In this provocative and timely book, David Kennedy explores what can go awry when we put our humanitarian yearnings into action on a global scaleand what we can do in response.
Rooted in Kennedy's own experience in numerous humanitarian efforts, the book examines campaigns for human rights, refugee protection, economic development, and for humanitarian limits to the conduct of war. It takes us from the jails of Uruguay to the corridors of the United Nations, from the founding of a non-governmental organization dedicated to the liberation of East Timor to work aboard an aircraft carrier in the Persian Gulf.
Kennedy shares the satisfactions of international humanitarian engagementbut also the disappointments of a faith betrayed. With humanitarianism's new power comes knowledge that even the most well-intentioned projects can create as many problems as they solve. Kennedy develops a checklist of the unforeseen consequences, blind spots, and biases of humanitarian workfrom focusing too much on rules and too little on results to the ambiguities of waging war in the name of human rights. He explores the mix of altruism, self-doubt, self-congratulation, and simple disorientation that accompany efforts to bring humanitarian commitments to foreign settings.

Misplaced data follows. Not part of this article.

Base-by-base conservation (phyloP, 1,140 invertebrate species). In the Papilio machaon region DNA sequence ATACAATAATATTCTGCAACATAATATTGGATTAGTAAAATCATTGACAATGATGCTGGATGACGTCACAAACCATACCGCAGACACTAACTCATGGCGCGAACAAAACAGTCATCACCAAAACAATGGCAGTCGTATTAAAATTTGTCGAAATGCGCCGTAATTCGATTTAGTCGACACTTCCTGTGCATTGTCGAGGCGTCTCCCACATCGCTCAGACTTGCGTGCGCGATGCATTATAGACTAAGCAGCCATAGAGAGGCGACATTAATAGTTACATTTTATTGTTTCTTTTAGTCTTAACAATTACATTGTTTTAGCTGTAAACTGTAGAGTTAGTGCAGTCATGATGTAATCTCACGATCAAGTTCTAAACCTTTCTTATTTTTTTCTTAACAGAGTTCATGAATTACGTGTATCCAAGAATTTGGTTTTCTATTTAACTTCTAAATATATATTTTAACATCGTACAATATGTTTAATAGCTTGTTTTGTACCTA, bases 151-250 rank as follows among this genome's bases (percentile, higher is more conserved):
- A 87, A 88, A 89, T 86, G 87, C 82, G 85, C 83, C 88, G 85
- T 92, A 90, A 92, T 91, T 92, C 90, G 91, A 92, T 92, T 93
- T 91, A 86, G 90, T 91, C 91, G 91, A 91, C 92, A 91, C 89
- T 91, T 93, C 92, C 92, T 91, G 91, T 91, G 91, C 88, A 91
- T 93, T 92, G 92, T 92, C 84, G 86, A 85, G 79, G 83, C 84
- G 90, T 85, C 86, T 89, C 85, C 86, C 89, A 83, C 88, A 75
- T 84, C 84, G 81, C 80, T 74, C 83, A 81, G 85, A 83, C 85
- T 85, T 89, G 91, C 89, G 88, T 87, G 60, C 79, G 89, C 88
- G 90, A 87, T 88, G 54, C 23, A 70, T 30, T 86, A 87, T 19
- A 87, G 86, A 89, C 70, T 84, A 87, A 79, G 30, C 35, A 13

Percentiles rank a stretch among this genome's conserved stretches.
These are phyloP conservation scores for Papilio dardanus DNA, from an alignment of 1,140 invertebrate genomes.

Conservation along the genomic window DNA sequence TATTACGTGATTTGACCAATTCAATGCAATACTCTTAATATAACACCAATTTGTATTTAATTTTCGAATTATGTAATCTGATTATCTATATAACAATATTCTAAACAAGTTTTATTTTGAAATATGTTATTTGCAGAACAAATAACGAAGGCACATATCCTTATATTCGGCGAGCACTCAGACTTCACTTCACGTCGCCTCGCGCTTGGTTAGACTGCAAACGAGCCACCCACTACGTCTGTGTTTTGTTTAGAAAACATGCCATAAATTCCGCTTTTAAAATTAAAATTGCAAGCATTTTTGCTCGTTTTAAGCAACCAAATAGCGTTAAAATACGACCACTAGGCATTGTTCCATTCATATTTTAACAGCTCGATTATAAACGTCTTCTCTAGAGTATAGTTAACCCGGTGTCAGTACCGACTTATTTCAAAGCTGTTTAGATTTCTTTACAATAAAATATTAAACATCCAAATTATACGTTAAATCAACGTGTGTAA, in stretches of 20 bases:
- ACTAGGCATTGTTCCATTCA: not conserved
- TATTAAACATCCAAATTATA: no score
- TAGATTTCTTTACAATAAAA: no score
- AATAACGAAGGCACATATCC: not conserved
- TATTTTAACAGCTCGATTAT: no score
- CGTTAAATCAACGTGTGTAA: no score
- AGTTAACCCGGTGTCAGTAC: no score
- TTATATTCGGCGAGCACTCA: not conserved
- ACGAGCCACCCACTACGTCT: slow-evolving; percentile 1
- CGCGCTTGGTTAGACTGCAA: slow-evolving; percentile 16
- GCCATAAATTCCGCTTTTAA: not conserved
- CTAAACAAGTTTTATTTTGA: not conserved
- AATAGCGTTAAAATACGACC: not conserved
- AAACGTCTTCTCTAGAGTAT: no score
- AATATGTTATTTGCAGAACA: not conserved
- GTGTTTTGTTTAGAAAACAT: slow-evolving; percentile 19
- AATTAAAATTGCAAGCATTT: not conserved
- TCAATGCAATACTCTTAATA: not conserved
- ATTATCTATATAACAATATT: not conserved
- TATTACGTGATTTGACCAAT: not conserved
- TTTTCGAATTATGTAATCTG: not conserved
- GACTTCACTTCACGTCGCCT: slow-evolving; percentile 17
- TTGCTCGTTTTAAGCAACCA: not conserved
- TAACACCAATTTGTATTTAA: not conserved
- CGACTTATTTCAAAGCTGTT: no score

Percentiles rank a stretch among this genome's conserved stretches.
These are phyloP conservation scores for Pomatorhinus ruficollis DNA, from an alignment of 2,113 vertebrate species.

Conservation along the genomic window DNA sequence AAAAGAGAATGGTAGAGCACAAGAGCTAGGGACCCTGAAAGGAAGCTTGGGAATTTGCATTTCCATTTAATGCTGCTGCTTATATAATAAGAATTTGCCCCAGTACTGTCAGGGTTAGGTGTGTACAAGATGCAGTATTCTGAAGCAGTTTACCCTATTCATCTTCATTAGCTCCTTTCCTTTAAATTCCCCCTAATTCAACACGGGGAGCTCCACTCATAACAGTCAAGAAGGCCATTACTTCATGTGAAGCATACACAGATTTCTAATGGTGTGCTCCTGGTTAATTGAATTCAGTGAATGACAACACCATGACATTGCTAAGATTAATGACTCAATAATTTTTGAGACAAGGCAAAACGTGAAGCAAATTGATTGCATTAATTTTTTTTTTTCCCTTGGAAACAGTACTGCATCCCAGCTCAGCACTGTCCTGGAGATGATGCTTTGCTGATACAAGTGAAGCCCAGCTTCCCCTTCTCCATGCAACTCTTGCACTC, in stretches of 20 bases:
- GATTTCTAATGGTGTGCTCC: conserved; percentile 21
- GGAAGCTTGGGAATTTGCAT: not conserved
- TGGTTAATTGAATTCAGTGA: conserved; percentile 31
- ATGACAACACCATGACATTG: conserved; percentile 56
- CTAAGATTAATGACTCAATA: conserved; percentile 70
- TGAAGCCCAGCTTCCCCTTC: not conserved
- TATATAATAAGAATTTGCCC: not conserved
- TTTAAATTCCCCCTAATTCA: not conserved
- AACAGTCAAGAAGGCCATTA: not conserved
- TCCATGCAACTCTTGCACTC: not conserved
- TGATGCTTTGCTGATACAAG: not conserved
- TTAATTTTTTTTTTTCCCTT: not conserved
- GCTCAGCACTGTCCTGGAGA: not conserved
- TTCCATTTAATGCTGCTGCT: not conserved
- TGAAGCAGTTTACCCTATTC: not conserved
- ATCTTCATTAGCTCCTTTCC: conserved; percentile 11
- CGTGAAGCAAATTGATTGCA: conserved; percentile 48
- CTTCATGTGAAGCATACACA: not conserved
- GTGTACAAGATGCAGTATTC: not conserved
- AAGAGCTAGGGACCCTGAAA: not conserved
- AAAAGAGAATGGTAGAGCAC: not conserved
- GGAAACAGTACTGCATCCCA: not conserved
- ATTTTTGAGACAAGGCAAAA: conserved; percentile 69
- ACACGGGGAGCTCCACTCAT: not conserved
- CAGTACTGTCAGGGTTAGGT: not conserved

Writing for all those who wish that "globalization" could be more humane, Kennedy urges us to think and work more pragmatically.
A work of unusual verve, honesty, and insight, this insider's account urges us to embrace the freedom and the responsibility that come with a deeper awareness of the dark sides of humanitarian governance.
|Publisher:||Princeton University Press|
|Product dimensions:||6.00(w) x 9.25(h) x 1.00(d)|
Table of Contents
PART I: The International Humanitarian as Advocate and Activist 1
Chapter One: The International Human Rights Movement: Part of the Problem? 3
Chapter Two: Spring Break: The Activist Individual 37
Chapter Three: Autumn Weekend: The Activist Community 85
PART II: The International Humanitarian as Policy Maker 109
Chapter Four: Humanitarian Policy Making: Pragmatism without Politics? 111
Chapter Five: The Rule of Law as a Strategy for Economic Development 149
Chapter Six: Bringing Market Democracy to Eastern and Central Europe 169
Chapter Seven: The International Protection of Refugees 199
Chapter Eight: Humanitarianism and Force 235
PART III: What International Humanitarianism Should Become 325
Chapter Nine: Humanitarian Power 327